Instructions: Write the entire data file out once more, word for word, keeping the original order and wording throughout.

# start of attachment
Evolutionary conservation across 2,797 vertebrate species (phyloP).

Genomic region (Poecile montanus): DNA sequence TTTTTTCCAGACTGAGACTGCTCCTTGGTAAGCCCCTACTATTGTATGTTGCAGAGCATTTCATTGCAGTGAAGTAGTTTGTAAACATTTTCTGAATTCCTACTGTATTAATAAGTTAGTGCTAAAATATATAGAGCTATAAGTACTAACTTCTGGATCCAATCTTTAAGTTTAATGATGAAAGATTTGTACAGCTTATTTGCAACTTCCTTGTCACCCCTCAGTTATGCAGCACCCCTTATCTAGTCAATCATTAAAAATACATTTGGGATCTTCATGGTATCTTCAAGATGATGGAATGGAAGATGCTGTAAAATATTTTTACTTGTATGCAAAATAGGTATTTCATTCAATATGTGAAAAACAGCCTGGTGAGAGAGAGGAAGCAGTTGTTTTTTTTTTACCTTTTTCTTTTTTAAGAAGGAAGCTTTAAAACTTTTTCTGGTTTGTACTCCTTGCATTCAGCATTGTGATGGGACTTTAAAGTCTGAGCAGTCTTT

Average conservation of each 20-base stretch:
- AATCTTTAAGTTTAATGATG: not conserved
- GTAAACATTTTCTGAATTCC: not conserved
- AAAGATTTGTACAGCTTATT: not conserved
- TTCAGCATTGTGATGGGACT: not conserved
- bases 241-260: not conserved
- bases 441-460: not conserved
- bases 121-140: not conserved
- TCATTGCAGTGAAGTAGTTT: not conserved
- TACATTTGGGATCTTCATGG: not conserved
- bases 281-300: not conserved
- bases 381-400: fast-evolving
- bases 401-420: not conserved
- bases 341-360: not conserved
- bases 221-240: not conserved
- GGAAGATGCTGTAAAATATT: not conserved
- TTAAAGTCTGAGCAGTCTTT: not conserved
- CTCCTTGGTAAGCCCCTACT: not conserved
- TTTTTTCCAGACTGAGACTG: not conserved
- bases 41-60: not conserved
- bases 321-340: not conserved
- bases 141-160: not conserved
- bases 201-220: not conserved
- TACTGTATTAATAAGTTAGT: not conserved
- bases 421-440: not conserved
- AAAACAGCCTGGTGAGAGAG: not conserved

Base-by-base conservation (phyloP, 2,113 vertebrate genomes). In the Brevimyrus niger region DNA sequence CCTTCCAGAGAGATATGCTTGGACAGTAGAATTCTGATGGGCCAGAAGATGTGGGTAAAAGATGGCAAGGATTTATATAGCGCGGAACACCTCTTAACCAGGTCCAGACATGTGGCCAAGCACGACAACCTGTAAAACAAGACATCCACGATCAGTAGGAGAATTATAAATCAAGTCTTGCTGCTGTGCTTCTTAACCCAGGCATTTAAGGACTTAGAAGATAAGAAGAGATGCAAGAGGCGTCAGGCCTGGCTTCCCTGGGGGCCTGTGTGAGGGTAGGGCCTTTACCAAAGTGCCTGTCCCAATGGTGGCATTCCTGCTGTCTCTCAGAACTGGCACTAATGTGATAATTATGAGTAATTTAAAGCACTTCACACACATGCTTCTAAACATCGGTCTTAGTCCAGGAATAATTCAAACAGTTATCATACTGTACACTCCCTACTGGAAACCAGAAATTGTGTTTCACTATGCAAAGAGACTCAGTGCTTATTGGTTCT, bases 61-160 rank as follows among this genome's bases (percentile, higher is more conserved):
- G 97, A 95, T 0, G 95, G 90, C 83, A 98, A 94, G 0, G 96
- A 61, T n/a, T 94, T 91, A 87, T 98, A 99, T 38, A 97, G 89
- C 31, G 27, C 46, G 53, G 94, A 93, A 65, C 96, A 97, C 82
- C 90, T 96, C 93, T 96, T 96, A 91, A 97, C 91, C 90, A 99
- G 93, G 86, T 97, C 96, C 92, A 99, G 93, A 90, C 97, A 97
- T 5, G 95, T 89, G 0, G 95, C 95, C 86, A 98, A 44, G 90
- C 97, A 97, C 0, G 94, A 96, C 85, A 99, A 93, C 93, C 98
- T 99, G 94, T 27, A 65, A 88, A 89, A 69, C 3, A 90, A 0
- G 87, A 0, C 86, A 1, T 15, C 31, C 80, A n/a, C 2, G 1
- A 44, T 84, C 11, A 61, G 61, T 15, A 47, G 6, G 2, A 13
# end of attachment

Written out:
Evolutionary conservation across 2,797 vertebrate species (phyloP).

Genomic region (Poecile montanus): DNA sequence TTTTTTCCAGACTGAGACTGCTCCTTGGTAAGCCCCTACTATTGTATGTTGCAGAGCATTTCATTGCAGTGAAGTAGTTTGTAAACATTTTCTGAATTCCTACTGTATTAATAAGTTAGTGCTAAAATATATAGAGCTATAAGTACTAACTTCTGGATCCAATCTTTAAGTTTAATGATGAAAGATTTGTACAGCTTATTTGCAACTTCCTTGTCACCCCTCAGTTATGCAGCACCCCTTATCTAGTCAATCATTAAAAATACATTTGGGATCTTCATGGTATCTTCAAGATGATGGAATGGAAGATGCTGTAAAATATTTTTACTTGTATGCAAAATAGGTATTTCATTCAATATGTGAAAAACAGCCTGGTGAGAGAGAGGAAGCAGTTGTTTTTTTTTTACCTTTTTCTTTTTTAAGAAGGAAGCTTTAAAACTTTTTCTGGTTTGTACTCCTTGCATTCAGCATTGTGATGGGACTTTAAAGTCTGAGCAGTCTTT

Average conservation of each 20-base stretch:
- AATCTTTAAGTTTAATGATG: not conserved
- GTAAACATTTTCTGAATTCC: not conserved
- AAAGATTTGTACAGCTTATT: not conserved
- TTCAGCATTGTGATGGGACT: not conserved
- bases 241-260: not conserved
- bases 441-460: not conserved
- bases 121-140: not conserved
- TCATTGCAGTGAAGTAGTTT: not conserved
- TACATTTGGGATCTTCATGG: not conserved
- bases 281-300: not conserved
- bases 381-400: fast-evolving
- bases 401-420: not conserved
- bases 341-360: not conserved
- bases 221-240: not conserved
- GGAAGATGCTGTAAAATATT: not conserved
- TTAAAGTCTGAGCAGTCTTT: not conserved
- CTCCTTGGTAAGCCCCTACT: not conserved
- TTTTTTCCAGACTGAGACTG: not conserved
- bases 41-60: not conserved
- bases 321-340: not conserved
- bases 141-160: not conserved
- bases 201-220: not conserved
- TACTGTATTAATAAGTTAGT: not conserved
- bases 421-440: not conserved
- AAAACAGCCTGGTGAGAGAG: not conserved

Base-by-base conservation (phyloP, 2,113 vertebrate genomes). In the Brevimyrus niger region DNA sequence CCTTCCAGAGAGATATGCTTGGACAGTAGAATTCTGATGGGCCAGAAGATGTGGGTAAAAGATGGCAAGGATTTATATAGCGCGGAACACCTCTTAACCAGGTCCAGACATGTGGCCAAGCACGACAACCTGTAAAACAAGACATCCACGATCAGTAGGAGAATTATAAATCAAGTCTTGCTGCTGTGCTTCTTAACCCAGGCATTTAAGGACTTAGAAGATAAGAAGAGATGCAAGAGGCGTCAGGCCTGGCTTCCCTGGGGGCCTGTGTGAGGGTAGGGCCTTTACCAAAGTGCCTGTCCCAATGGTGGCATTCCTGCTGTCTCTCAGAACTGGCACTAATGTGATAATTATGAGTAATTTAAAGCACTTCACACACATGCTTCTAAACATCGGTCTTAGTCCAGGAATAATTCAAACAGTTATCATACTGTACACTCCCTACTGGAAACCAGAAATTGTGTTTCACTATGCAAAGAGACTCAGTGCTTATTGGTTCT, bases 61-160 rank as follows among this genome's bases (percentile, higher is more conserved):
- G 97, A 95, T 0, G 95, G 90, C 83, A 98, A 94, G 0, G 96
- A 61, T n/a, T 94, T 91, A 87, T 98, A 99, T 38, A 97, G 89
- C 31, G 27, C 46, G 53, G 94, A 93, A 65, C 96, A 97, C 82
- C 90, T 96, C 93, T 96, T 96, A 91, A 97, C 91, C 90, A 99
- G 93, G 86, T 97, C 96, C 92, A 99, G 93, A 90, C 97, A 97
- T 5, G 95, T 89, G 0, G 95, C 95, C 86, A 98, A 44, G 90
- C 97, A 97, C 0, G 94, A 96, C 85, A 99, A 93, C 93, C 98
- T 99, G 94, T 27, A 65, A 88, A 89, A 69, C 3, A 90, A 0
- G 87, A 0, C 86, A 1, T 15, C 31, C 80, A n/a, C 2, G 1
- A 44, T 84, C 11, A 61, G 61, T 15, A 47, G 6, G 2, A 13